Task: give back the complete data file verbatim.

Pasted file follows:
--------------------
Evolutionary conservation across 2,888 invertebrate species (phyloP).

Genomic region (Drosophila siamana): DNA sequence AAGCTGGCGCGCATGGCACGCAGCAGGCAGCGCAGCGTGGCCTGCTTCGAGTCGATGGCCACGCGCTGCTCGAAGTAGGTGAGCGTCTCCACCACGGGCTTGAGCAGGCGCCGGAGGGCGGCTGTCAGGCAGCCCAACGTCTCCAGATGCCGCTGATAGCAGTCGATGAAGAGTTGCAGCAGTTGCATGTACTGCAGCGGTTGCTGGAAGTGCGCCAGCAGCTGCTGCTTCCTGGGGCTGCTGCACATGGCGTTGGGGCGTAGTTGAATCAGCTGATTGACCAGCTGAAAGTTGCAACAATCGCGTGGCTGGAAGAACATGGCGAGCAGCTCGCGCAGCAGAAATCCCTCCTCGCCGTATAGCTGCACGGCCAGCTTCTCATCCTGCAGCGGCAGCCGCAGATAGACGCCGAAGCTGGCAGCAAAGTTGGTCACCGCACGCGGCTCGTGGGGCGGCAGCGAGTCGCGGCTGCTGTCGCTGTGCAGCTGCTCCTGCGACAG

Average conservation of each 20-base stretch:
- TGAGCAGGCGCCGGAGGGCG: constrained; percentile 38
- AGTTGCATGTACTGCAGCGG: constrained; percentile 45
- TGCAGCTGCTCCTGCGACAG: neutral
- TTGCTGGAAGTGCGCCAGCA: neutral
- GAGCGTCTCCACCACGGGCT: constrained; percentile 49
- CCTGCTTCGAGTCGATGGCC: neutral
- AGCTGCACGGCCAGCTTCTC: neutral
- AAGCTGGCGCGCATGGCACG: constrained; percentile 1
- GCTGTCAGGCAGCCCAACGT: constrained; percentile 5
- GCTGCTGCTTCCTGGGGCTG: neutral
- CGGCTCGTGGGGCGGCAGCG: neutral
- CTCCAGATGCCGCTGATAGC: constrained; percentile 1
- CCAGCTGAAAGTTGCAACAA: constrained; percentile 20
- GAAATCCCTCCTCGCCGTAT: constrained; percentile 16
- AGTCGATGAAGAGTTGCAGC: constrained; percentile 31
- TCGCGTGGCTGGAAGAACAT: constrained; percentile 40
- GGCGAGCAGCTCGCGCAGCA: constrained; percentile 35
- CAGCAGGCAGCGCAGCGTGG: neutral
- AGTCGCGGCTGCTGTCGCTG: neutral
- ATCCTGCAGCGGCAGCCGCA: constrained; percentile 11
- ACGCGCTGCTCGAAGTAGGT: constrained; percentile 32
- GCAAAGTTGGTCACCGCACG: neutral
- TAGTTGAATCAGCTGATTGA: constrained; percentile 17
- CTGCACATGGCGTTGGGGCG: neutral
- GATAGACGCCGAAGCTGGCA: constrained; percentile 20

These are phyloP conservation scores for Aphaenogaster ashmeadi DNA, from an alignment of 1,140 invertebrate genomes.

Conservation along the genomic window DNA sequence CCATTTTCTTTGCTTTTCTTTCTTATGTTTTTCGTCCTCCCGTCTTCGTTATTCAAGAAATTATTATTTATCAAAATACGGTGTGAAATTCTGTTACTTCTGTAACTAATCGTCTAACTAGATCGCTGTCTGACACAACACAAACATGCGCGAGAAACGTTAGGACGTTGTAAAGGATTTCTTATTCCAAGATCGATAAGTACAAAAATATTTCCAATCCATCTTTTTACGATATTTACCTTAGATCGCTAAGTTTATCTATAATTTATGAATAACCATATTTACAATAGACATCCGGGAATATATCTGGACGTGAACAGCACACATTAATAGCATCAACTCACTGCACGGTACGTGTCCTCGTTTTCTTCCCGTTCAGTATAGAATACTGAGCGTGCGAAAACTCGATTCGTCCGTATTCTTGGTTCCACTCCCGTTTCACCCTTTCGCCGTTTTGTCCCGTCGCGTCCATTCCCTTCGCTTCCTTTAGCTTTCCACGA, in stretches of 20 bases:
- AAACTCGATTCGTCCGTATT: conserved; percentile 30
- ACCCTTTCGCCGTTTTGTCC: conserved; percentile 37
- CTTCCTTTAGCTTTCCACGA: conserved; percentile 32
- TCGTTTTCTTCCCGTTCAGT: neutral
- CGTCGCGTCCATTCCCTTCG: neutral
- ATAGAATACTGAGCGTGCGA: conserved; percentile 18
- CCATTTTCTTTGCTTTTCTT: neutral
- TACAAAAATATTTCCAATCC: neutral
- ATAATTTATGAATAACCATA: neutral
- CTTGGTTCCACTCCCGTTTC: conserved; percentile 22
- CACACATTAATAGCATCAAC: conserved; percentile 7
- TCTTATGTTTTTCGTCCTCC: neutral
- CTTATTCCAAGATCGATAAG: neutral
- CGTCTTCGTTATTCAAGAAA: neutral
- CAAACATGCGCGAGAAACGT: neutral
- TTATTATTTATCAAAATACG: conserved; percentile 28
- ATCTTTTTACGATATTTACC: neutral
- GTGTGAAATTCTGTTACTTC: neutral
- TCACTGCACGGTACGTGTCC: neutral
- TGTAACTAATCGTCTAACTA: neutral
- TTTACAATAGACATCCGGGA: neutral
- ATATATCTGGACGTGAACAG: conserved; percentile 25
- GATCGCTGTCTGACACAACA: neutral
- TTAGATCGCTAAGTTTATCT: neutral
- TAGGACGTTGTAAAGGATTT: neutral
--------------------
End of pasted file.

Evolutionary conservation across 2,888 invertebrate species (phyloP).

Genomic region (Drosophila siamana): DNA sequence AAGCTGGCGCGCATGGCACGCAGCAGGCAGCGCAGCGTGGCCTGCTTCGAGTCGATGGCCACGCGCTGCTCGAAGTAGGTGAGCGTCTCCACCACGGGCTTGAGCAGGCGCCGGAGGGCGGCTGTCAGGCAGCCCAACGTCTCCAGATGCCGCTGATAGCAGTCGATGAAGAGTTGCAGCAGTTGCATGTACTGCAGCGGTTGCTGGAAGTGCGCCAGCAGCTGCTGCTTCCTGGGGCTGCTGCACATGGCGTTGGGGCGTAGTTGAATCAGCTGATTGACCAGCTGAAAGTTGCAACAATCGCGTGGCTGGAAGAACATGGCGAGCAGCTCGCGCAGCAGAAATCCCTCCTCGCCGTATAGCTGCACGGCCAGCTTCTCATCCTGCAGCGGCAGCCGCAGATAGACGCCGAAGCTGGCAGCAAAGTTGGTCACCGCACGCGGCTCGTGGGGCGGCAGCGAGTCGCGGCTGCTGTCGCTGTGCAGCTGCTCCTGCGACAG

Average conservation of each 20-base stretch:
- TGAGCAGGCGCCGGAGGGCG: constrained; percentile 38
- AGTTGCATGTACTGCAGCGG: constrained; percentile 45
- TGCAGCTGCTCCTGCGACAG: neutral
- TTGCTGGAAGTGCGCCAGCA: neutral
- GAGCGTCTCCACCACGGGCT: constrained; percentile 49
- CCTGCTTCGAGTCGATGGCC: neutral
- AGCTGCACGGCCAGCTTCTC: neutral
- AAGCTGGCGCGCATGGCACG: constrained; percentile 1
- GCTGTCAGGCAGCCCAACGT: constrained; percentile 5
- GCTGCTGCTTCCTGGGGCTG: neutral
- CGGCTCGTGGGGCGGCAGCG: neutral
- CTCCAGATGCCGCTGATAGC: constrained; percentile 1
- CCAGCTGAAAGTTGCAACAA: constrained; percentile 20
- GAAATCCCTCCTCGCCGTAT: constrained; percentile 16
- AGTCGATGAAGAGTTGCAGC: constrained; percentile 31
- TCGCGTGGCTGGAAGAACAT: constrained; percentile 40
- GGCGAGCAGCTCGCGCAGCA: constrained; percentile 35
- CAGCAGGCAGCGCAGCGTGG: neutral
- AGTCGCGGCTGCTGTCGCTG: neutral
- ATCCTGCAGCGGCAGCCGCA: constrained; percentile 11
- ACGCGCTGCTCGAAGTAGGT: constrained; percentile 32
- GCAAAGTTGGTCACCGCACG: neutral
- TAGTTGAATCAGCTGATTGA: constrained; percentile 17
- CTGCACATGGCGTTGGGGCG: neutral
- GATAGACGCCGAAGCTGGCA: constrained; percentile 20

These are phyloP conservation scores for Aphaenogaster ashmeadi DNA, from an alignment of 1,140 invertebrate genomes.

Conservation along the genomic window DNA sequence CCATTTTCTTTGCTTTTCTTTCTTATGTTTTTCGTCCTCCCGTCTTCGTTATTCAAGAAATTATTATTTATCAAAATACGGTGTGAAATTCTGTTACTTCTGTAACTAATCGTCTAACTAGATCGCTGTCTGACACAACACAAACATGCGCGAGAAACGTTAGGACGTTGTAAAGGATTTCTTATTCCAAGATCGATAAGTACAAAAATATTTCCAATCCATCTTTTTACGATATTTACCTTAGATCGCTAAGTTTATCTATAATTTATGAATAACCATATTTACAATAGACATCCGGGAATATATCTGGACGTGAACAGCACACATTAATAGCATCAACTCACTGCACGGTACGTGTCCTCGTTTTCTTCCCGTTCAGTATAGAATACTGAGCGTGCGAAAACTCGATTCGTCCGTATTCTTGGTTCCACTCCCGTTTCACCCTTTCGCCGTTTTGTCCCGTCGCGTCCATTCCCTTCGCTTCCTTTAGCTTTCCACGA, in stretches of 20 bases:
- AAACTCGATTCGTCCGTATT: conserved; percentile 30
- ACCCTTTCGCCGTTTTGTCC: conserved; percentile 37
- CTTCCTTTAGCTTTCCACGA: conserved; percentile 32
- TCGTTTTCTTCCCGTTCAGT: neutral
- CGTCGCGTCCATTCCCTTCG: neutral
- ATAGAATACTGAGCGTGCGA: conserved; percentile 18
- CCATTTTCTTTGCTTTTCTT: neutral
- TACAAAAATATTTCCAATCC: neutral
- ATAATTTATGAATAACCATA: neutral
- CTTGGTTCCACTCCCGTTTC: conserved; percentile 22
- CACACATTAATAGCATCAAC: conserved; percentile 7
- TCTTATGTTTTTCGTCCTCC: neutral
- CTTATTCCAAGATCGATAAG: neutral
- CGTCTTCGTTATTCAAGAAA: neutral
- CAAACATGCGCGAGAAACGT: neutral
- TTATTATTTATCAAAATACG: conserved; percentile 28
- ATCTTTTTACGATATTTACC: neutral
- GTGTGAAATTCTGTTACTTC: neutral
- TCACTGCACGGTACGTGTCC: neutral
- TGTAACTAATCGTCTAACTA: neutral
- TTTACAATAGACATCCGGGA: neutral
- ATATATCTGGACGTGAACAG: conserved; percentile 25
- GATCGCTGTCTGACACAACA: neutral
- TTAGATCGCTAAGTTTATCT: neutral
- TAGGACGTTGTAAAGGATTT: neutral